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How Tunji Olugbodi advanced Verdant Zeal as a launchpad for future founders

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If there ever can be anything new under the sun, do you know who will invent it? Nobody. Why? Because everything that can be invented needs something to have already been invented.

This is why critics, as well as careful fans of Apple — the world’s most valuable tech company, declare that ‘Apple doesn’t invent anything; it just reinvents everything.’ And it is indeed why Apple is now known as one of the most creative corporations on this planet.

Creativity, you see, is clearly about reinvention. In Verdant Zeal, Dr Tunji Olugbodi’s 14-year-old “multi-disciplinary” marketing communications firm, they have a name for this reinvention. They call it Innovention. And as you can tell, the word is a portmanteau of innovation and invention. And, of course, that’s what creativity is about— take two existing things, smash them together to make a third one.

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In Apple’s case, the best of, say, Dieter Rams’ product design ethos is wrapped around, let’s say, the most bleeding edge of MP3 player software. Then Apple tweaks and tweaks the result till it has in its hands a product with which a human might wish to copulate. Then, to present this shiny new product to the rest of the world, Apple stages a grand show, a delightful sensory experience, the like of which you’d never seen.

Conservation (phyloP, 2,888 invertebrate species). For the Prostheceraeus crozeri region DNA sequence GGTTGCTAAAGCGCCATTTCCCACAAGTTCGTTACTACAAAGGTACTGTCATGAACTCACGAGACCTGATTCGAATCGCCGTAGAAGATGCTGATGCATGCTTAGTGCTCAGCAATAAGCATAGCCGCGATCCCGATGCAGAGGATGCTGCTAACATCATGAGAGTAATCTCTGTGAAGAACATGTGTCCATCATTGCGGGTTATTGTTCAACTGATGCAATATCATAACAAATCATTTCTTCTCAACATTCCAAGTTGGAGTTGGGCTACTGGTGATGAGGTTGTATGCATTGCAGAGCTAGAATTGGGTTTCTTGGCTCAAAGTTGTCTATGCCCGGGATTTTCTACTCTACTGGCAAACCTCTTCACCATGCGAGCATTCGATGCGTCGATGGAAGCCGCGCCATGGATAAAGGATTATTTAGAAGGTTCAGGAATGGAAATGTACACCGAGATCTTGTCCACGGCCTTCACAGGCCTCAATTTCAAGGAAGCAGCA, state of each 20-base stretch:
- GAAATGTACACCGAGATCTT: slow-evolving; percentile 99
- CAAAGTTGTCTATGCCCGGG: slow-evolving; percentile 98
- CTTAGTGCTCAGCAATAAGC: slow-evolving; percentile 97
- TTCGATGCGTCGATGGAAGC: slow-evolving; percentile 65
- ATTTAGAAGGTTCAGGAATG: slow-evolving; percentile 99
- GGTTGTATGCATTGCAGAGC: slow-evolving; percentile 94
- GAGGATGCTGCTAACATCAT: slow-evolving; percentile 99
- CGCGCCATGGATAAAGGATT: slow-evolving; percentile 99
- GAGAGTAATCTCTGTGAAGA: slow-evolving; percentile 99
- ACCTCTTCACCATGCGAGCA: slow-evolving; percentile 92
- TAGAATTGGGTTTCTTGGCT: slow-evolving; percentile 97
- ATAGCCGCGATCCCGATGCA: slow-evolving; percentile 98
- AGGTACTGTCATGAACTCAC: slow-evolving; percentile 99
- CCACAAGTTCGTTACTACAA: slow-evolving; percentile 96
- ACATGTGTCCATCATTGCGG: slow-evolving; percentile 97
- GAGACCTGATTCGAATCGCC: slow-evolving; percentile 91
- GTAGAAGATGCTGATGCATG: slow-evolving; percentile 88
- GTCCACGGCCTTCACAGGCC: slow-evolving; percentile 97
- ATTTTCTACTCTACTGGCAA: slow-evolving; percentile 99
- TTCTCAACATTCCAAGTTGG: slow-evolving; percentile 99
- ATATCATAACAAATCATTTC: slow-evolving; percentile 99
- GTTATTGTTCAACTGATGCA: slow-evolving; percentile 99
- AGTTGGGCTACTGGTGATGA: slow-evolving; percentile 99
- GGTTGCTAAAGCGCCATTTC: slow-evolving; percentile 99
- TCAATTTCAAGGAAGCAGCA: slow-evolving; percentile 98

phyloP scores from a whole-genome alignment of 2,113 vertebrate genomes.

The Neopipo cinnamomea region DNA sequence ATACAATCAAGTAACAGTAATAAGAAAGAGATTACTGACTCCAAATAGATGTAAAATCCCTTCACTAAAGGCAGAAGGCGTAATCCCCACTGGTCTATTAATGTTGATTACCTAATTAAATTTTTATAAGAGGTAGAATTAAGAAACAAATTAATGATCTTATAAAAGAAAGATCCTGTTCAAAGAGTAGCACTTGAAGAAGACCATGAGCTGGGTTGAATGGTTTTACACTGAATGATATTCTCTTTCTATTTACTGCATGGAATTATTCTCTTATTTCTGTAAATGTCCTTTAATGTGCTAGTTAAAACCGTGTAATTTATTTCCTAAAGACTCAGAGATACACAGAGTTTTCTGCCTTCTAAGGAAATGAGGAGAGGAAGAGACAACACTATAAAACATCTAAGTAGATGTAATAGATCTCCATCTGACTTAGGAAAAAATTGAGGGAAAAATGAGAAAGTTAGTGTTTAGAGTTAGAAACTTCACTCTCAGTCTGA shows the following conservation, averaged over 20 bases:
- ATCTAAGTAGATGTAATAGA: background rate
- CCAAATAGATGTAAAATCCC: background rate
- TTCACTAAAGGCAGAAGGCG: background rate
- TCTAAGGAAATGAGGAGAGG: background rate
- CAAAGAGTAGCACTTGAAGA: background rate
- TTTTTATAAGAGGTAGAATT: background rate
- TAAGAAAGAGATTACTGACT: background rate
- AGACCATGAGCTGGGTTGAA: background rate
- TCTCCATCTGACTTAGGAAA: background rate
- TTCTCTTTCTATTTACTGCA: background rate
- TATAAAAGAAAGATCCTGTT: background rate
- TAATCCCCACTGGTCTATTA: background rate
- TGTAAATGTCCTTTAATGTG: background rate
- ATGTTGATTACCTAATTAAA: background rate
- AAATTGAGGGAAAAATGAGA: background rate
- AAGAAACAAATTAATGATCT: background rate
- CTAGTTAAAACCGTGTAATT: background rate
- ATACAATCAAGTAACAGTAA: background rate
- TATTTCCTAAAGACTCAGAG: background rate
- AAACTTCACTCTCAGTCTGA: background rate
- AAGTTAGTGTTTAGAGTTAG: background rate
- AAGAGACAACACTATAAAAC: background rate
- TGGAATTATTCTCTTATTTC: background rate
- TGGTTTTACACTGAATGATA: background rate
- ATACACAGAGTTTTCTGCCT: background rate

“I’d argue that the most-successful companies, going forward, will be those that continue to invent while they also pursue breakthrough approaches to integration,” says Bob Evans, a brand contributor for Forbes.com. He said this in his effusively penned defence of Apple’s creativity on the site.

But you know what also happens when an innovative company… innovates? It builds a stack upon which other creatives might install their own imagination palaces. Take the Podcast, for instance. Apple didn’t invent it; it only helped to reinvent it. Now, the podcast concept has spawned an industry, which in 2019, was worth $9.28 billion, according to Grand View Research.

In its lifetime, Verdant Zeal had also its share of reinvention. As Dipo Adesida, COO of the company, said, “We were never designed to be a traditional agency. We are a team of dreamers and adventurers.”

What hasn’t VZ ventured into? Way before content marketing became such a hot cake in Nigeria, back in 2010, it spun out a business unit for content collaboration with brands. It called it BrainBox iMedia, because the new start-up was intended to concurrently do digital marketing.

But there’s more.

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There was also NeoMantra, its offspring for knowledge marketing; Gr8 Measures, which it created for media planning and buying; First2Market — the firm for experiential and trade activations; and Red Gecko, its custom publishing and public relations subsidiary.